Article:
Drought-affected communities say Australians’ misplaced generosity is hampering the relief efforts of charities on the ground, but one not for profit is coordinating the social sector’s response to ensure people get the help they need.
Online charity GIVIT has partnered with the New South Wales government to manage offers of assistance for farmers, their families and rural communities experiencing hardship during the drought.
The charity said the carloads of unsolicited food hampers and tin cans arriving in drought-stricken towns was well meaning, but not the help that was needed.
One grazier from the western Queensland-NSW border said on radio recently, that while residents were grateful for the support, they did not need food hampers or second-hand clothing.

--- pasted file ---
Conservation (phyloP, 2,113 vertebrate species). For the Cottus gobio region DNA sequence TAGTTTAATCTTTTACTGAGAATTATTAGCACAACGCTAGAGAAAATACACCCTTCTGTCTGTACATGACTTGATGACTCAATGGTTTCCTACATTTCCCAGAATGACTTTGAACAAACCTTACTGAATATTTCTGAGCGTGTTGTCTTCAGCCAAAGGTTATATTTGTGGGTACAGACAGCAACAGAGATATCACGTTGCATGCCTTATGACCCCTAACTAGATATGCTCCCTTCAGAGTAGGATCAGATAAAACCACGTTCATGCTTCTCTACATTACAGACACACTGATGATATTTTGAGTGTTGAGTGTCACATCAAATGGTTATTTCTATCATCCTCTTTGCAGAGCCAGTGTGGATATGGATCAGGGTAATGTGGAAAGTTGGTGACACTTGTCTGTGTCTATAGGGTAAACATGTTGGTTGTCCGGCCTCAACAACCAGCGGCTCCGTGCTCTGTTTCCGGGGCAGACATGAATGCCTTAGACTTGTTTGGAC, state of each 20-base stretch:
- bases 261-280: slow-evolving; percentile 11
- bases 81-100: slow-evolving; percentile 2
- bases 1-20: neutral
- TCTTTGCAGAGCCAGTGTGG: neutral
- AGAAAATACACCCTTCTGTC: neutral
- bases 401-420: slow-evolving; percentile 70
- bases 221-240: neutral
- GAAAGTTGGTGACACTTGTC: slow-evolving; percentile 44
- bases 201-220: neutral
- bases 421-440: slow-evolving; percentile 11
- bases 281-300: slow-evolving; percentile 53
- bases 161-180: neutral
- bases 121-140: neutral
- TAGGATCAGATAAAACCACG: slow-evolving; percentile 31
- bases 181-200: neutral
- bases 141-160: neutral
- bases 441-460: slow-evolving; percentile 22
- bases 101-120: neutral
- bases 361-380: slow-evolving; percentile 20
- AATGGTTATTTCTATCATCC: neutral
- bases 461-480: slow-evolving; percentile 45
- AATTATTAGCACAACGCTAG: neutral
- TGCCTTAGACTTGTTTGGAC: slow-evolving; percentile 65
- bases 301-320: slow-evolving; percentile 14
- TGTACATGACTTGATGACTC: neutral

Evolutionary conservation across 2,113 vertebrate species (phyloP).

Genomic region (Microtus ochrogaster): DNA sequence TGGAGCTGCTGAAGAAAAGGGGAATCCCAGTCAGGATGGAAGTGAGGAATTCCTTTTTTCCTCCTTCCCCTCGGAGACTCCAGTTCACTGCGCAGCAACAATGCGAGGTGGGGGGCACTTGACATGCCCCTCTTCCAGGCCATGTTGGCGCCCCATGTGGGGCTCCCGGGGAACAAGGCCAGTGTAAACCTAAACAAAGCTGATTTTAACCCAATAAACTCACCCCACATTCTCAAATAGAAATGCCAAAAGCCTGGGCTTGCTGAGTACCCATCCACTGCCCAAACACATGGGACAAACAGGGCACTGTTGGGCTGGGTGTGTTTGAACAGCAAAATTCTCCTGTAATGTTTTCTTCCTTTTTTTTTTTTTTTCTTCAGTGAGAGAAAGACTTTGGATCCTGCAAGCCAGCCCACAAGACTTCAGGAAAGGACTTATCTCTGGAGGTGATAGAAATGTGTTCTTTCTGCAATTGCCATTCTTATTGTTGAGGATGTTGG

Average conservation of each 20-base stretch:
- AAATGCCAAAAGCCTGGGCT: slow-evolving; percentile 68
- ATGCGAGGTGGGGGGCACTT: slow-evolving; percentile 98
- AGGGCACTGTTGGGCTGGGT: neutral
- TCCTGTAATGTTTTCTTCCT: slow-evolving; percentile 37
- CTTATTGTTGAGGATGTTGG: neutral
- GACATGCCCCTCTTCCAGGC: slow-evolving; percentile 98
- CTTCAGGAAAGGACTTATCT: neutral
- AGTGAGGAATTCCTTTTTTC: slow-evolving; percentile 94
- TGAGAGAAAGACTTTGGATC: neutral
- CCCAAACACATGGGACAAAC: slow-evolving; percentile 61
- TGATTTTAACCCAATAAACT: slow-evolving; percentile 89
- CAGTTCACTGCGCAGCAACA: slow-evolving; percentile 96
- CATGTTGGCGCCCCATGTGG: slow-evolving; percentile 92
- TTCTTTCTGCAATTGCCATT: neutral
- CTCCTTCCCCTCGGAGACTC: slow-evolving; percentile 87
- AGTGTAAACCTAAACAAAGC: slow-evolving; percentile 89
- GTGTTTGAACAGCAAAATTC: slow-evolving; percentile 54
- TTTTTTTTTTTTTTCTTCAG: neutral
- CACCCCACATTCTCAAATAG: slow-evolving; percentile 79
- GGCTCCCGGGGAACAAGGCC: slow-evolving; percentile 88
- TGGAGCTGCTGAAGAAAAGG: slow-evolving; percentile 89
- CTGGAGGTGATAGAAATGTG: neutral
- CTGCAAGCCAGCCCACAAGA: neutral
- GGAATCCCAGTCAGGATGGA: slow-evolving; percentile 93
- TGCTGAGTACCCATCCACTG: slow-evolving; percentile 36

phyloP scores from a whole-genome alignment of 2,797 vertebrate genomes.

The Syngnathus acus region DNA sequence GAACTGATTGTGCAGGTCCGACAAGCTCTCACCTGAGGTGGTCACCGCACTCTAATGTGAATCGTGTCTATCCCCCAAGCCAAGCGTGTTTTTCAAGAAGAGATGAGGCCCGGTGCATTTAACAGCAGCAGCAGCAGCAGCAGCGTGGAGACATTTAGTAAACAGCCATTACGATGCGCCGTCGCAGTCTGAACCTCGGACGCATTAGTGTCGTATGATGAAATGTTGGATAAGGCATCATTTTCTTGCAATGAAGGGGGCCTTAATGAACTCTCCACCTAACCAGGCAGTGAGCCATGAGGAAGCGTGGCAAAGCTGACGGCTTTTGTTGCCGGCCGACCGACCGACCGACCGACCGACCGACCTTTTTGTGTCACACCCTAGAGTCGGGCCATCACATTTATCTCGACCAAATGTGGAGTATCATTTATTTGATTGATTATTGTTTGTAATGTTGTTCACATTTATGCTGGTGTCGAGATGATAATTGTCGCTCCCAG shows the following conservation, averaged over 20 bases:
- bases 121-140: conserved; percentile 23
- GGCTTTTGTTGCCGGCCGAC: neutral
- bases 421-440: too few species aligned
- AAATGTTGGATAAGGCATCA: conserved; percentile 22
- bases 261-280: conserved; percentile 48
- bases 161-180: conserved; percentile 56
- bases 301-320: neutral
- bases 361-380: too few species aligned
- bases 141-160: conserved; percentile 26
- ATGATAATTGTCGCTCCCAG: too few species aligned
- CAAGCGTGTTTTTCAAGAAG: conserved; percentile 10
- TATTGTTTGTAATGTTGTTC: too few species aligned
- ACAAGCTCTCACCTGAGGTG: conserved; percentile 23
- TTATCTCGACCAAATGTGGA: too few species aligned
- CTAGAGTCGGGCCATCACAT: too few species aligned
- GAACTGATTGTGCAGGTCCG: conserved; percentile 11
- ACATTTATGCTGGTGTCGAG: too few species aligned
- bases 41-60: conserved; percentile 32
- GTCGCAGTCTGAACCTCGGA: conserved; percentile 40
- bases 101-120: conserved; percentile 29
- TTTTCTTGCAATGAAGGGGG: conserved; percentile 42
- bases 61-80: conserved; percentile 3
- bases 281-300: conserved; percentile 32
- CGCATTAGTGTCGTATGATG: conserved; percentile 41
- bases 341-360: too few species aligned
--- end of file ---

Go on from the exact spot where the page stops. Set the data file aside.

“We’re not starving and we don’t need old, dirty clothes,’’ she said.
GIVIT CEO and founder Juliette Wright told Pro Bono News the influx of items that could be purchased in local communities through donated gift cards was seriously damaging the viability of small towns.
“When people see what people are suffering in drought-affected areas they want to help and it’s phenomenal. But people are also delivering things that aren’t needed in particular areas,” Wright said.
“We are finding there’s a lot of food sent out to these communities, and this has negatively impacted the retailers and the small traders in town who are doing it tough.
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